It’s almost a given that a techie traveler will be carrying a smartphone these days. The question that comes to mind is always “Which one?”
Over the past 4 years, I’ve traveled with four smartphones, three using different operating systems, and two of which were lost along the way (oh Africa…). I’m now nearing 6 months using the Galaxy Nexus after retiring my elderly iPhone 3G, and I’ll be using that as a comparison through the review
With the iPhone on the tip of many people’s tongues, is the Galaxy Nexus really the best value smartphone for travelers?
Size, Weight & Durability
There is no question. When compared to my old iPhone 3G, the Galaxy Nexus is a beast. Thanks to a screen that is 4.65in compared to the iPhone 3G’s 3.5in, it’s big for my little girlie hands. Where I felt comfortable surfing, calling, or texting with one hand on the iPhone 3G, the Galaxy Nexus is too big for me to reach all corners of the screen comfortably with my thumb. This means that if I’m on the move, I’ll usually just be scrolling pages with one hand as it can be too tricky to click links.
It’s not all bad though, as the huge increase in screen real estate comes in a thinner package. The Galaxy Nexus comes in at a svelte 0.35in deep compared to 0.48in for the iPhone 3G. The weight is virtually identical, and it still fits nicely in my pocket.
I know the iPhone can take some punishment though. Mine has been soaked in monsoon rains, splashed by mud, dropped repeatedly, and yet it has still been working OK through 2.5 years of traveling around the planet. I’ve replaced the battery once, and the plastic backing & side buttons once as well. The headphone jack also required soldering and replacement.
The Galaxy Nexus is doing well so far, with only a small tumble here and there. It doesn’t slip out of my hand easily thanks to the textured back. I don’t use a case.
The screen on the Galaxy Nexus is gigantic and beautiful. With a resolution as high as some 10”-12” laptop computers (720x1280px) it is crystal clear. The display is very bright, and with rich colors and deep blacks. Reading and surfing are both a joy, and watching videos or playing games is fantastic in comparison to the much smaller display on the iPhone options.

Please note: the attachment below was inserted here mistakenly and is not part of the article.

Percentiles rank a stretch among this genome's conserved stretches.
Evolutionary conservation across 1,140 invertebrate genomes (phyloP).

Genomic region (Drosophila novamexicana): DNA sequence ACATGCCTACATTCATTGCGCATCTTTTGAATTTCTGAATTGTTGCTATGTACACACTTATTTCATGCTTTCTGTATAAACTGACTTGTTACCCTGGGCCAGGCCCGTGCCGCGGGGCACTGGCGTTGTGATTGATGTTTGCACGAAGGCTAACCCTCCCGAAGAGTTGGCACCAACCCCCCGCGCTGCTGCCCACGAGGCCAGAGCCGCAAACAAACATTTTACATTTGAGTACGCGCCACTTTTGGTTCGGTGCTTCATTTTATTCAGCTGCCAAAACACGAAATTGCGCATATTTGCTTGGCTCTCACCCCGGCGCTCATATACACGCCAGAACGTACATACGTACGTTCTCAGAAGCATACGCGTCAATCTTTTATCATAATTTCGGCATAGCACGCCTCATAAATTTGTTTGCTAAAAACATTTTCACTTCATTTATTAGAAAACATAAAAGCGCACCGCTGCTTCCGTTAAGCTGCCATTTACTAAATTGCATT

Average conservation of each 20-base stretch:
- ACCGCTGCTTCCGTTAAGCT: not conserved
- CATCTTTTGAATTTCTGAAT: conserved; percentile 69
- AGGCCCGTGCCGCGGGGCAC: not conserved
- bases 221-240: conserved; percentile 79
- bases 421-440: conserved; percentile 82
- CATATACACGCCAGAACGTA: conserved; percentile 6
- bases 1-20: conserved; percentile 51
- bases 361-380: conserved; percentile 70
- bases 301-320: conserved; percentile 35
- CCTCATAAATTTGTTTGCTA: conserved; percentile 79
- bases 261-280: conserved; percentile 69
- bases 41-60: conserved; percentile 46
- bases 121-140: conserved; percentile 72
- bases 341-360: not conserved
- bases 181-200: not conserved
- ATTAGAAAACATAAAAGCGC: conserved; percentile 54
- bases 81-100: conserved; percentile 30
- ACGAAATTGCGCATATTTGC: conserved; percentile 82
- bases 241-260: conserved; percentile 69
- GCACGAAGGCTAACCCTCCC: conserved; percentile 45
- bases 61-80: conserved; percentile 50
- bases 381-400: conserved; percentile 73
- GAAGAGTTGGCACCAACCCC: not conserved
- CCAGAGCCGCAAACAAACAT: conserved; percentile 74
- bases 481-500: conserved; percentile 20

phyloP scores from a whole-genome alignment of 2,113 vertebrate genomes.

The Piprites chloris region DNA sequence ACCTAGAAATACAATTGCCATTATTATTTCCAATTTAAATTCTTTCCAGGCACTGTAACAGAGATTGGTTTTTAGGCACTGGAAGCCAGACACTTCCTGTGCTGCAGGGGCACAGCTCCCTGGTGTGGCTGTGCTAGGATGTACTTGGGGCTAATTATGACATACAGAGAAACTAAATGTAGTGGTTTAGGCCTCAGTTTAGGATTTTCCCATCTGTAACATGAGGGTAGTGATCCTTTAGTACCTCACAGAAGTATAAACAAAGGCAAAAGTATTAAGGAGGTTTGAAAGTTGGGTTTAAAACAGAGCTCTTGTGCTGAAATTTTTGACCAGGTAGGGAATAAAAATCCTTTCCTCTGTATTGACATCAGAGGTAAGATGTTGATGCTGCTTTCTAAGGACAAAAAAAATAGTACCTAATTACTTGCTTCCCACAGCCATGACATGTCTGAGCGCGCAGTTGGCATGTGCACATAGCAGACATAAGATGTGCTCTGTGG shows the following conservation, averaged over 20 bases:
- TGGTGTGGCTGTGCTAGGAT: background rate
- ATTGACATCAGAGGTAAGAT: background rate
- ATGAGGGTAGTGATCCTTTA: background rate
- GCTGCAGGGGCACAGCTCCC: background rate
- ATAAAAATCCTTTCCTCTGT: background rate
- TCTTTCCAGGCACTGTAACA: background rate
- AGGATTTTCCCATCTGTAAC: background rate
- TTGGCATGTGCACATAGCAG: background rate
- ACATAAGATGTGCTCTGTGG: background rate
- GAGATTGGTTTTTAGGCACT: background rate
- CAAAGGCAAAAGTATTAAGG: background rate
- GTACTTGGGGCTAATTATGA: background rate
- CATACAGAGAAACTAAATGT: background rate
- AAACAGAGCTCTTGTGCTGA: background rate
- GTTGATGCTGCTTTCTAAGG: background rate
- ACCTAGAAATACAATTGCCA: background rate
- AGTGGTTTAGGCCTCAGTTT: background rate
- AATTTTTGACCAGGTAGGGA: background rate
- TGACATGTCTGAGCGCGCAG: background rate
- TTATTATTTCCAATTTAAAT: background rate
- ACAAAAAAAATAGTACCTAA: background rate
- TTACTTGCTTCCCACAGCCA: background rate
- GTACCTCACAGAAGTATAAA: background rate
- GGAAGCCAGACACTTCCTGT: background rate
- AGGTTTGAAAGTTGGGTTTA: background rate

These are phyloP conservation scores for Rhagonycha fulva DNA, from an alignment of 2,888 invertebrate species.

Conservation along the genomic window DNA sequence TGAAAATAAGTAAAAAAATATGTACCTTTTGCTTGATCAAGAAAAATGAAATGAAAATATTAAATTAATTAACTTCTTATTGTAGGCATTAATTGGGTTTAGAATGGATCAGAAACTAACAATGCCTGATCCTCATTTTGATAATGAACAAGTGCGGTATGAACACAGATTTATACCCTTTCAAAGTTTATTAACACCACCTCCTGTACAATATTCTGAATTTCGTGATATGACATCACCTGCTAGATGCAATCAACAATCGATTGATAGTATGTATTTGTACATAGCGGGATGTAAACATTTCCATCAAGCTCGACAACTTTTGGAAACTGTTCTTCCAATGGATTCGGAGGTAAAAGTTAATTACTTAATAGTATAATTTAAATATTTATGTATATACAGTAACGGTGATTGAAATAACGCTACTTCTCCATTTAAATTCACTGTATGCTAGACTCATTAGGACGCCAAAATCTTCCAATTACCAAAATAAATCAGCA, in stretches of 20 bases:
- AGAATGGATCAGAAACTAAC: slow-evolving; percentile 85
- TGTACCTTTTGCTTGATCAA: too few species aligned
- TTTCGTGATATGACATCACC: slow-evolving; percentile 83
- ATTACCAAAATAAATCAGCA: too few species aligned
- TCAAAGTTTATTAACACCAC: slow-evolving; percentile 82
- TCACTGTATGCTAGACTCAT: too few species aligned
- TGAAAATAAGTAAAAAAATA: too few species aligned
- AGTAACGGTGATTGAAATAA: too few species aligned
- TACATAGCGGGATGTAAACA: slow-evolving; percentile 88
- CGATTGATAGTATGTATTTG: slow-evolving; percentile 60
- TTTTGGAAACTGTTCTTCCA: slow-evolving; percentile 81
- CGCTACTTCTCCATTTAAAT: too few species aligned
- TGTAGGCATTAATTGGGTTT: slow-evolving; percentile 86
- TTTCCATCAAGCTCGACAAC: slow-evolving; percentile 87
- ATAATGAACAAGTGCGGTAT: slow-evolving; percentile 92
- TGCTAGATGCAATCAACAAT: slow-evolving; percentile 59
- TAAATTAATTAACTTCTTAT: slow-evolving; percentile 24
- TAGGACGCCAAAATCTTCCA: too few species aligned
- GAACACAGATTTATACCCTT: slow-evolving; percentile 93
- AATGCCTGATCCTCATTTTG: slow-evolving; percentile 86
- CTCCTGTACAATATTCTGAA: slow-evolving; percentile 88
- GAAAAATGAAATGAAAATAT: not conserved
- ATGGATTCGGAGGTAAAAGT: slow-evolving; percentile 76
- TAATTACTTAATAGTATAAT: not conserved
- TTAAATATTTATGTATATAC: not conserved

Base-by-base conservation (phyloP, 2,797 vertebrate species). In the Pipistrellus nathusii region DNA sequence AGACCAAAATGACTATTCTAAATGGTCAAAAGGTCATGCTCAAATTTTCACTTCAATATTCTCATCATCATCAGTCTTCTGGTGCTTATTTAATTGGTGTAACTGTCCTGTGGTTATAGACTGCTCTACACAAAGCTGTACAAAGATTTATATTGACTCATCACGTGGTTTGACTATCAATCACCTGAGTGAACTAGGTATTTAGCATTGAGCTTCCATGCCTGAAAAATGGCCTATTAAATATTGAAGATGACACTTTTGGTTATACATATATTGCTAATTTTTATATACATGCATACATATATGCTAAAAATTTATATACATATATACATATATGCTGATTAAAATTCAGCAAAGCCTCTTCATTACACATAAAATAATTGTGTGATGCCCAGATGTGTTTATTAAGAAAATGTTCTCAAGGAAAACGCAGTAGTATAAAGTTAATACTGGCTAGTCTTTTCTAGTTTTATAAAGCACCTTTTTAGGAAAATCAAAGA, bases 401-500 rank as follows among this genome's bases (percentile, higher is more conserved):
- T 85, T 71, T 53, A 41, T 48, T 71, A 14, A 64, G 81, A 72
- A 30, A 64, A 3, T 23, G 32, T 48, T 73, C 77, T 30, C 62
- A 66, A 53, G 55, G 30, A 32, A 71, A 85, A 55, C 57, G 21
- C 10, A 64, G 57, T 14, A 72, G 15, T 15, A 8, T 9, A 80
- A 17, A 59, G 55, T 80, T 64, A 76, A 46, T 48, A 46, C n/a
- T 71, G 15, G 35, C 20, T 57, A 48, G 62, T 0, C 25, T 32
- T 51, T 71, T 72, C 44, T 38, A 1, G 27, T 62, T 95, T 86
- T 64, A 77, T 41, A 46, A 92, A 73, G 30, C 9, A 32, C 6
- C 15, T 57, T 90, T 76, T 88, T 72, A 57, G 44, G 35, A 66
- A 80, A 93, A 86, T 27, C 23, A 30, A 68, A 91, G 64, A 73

Unlike most smartphones, there are no physical buttons at the bottom of the screen. In their place are “soft buttons” on the screen itself. At first, I missed the physical button at the bottom (the “home” button), but after a few weeks it was no problem. Also with the buttons just being on the screen, they can disappear when playing videos to make use of the entire screen, or change depending on your screen orientation or application you are using.
The Galaxy Nexus is a 6-band, 3G/HSPA+ GSM handset. It uses regular SIM cards, and will work with virtually every GSM carrier around the world. It is unlocked by default, so you can easily slip in a new SIM card when you arrive in a new country. It’s about as much of a “world phone” as you can get.
Like all smartphones, you’re not going to get a week of regular usage. With regular usage, I can get a day out of it no problem, and I bought a second battery for $20 that I’ve used once on a long and boring travel day.
The Galaxy Nexus (in unlocked varieties) has 16GB of storage which is reasonable for most people’s usage. I find that as a traveler with a big music collection, 16GB is not as much as I would like. Phones like the Samsung Galaxy S2 we reviewed a few months back and the upcoming Samsung Galaxy S3 both have microSD storage to add 32GB or even 64GB.
Ice Cream Sandwich
Not what I’m having for lunch, but the newest operating system for Android. The Galaxy Nexus is the show runner for ICS, and gives a true “Google experience” as they see it, without a lot of the fluff and add-ons that many other Android phones come with.
There are some big changes to ICS that would especially suit the travel crowd.
1) First is a built-in data usage graph which shows a summary of the 3G internet usage by application. It also give you the ability to block certain apps from using data in the background, and warn you when you’re nearing your quota.
2) The battery graph is also quite handy. It also breaks down usage by app, and a good way to see if something is eating away your battery behind the scenes. One interesting thing to be found with this is seeing just how much battery that beautiful screen uses (a lot).